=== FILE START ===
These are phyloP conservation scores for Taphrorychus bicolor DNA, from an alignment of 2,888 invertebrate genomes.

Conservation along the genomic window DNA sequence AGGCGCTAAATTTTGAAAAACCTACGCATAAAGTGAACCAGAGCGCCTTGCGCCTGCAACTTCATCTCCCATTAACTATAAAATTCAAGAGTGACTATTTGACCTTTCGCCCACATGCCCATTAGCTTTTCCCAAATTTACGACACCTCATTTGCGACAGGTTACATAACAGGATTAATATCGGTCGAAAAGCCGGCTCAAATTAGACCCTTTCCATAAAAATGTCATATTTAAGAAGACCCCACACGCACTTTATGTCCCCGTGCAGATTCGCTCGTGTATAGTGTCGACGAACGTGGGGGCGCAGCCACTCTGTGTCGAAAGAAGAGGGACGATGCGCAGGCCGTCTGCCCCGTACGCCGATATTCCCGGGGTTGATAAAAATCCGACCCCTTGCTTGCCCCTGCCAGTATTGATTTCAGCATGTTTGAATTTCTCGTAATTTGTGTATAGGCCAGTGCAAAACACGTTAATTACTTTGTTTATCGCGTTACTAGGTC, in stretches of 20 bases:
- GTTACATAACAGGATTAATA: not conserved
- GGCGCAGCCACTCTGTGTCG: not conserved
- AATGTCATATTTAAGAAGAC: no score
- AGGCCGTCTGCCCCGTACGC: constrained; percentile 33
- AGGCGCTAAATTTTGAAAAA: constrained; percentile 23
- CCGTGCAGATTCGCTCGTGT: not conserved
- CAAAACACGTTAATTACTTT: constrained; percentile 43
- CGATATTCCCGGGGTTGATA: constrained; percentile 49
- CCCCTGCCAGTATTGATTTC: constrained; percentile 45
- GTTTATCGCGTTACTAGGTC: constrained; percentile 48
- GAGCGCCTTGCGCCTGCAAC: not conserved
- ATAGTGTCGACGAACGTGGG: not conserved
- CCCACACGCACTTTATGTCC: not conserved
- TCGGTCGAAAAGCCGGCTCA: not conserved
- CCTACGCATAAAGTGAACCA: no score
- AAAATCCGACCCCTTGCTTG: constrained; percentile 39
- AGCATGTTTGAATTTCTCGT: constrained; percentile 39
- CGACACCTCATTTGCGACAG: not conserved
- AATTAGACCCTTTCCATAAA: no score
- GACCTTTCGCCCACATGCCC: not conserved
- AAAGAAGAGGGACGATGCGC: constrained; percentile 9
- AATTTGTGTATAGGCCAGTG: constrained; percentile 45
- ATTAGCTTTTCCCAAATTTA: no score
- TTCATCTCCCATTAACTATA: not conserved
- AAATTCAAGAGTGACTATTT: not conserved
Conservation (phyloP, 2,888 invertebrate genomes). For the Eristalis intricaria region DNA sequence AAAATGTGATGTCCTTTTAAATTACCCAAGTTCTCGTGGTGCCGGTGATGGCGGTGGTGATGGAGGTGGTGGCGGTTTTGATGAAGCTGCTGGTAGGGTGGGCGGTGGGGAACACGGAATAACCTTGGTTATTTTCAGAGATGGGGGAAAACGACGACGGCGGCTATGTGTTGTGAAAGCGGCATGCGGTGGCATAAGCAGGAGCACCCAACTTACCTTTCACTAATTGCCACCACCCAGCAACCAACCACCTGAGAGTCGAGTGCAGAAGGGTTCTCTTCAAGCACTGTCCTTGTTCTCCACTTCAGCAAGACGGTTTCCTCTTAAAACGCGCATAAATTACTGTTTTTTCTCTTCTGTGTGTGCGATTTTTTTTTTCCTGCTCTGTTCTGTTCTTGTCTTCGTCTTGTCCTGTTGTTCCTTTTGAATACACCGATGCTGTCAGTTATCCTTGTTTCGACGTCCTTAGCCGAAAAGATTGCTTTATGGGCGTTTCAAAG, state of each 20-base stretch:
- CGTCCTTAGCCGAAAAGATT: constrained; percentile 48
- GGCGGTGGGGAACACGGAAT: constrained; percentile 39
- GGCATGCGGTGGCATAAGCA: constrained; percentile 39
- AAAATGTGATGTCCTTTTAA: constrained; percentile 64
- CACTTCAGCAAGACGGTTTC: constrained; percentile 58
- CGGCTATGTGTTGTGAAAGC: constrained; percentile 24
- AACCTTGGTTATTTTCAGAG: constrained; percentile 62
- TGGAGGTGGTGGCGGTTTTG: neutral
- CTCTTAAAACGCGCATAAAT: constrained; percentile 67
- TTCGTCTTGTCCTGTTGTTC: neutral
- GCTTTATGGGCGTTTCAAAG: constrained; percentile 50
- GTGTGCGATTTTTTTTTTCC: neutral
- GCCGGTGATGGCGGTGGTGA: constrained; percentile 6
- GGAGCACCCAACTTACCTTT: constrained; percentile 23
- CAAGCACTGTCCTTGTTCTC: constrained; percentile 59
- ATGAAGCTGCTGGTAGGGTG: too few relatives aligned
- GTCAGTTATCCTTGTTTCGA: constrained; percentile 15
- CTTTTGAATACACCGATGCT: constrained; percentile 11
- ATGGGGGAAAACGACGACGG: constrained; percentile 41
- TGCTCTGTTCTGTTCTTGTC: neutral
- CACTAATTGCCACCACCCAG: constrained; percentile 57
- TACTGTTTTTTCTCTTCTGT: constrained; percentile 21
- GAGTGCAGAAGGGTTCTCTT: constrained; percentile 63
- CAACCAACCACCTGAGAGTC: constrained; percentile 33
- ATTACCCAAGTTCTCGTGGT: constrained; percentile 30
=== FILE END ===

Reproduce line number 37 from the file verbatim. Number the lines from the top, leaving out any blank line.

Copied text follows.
- CTCTTAAAACGCGCATAAAT: constrained; percentile 67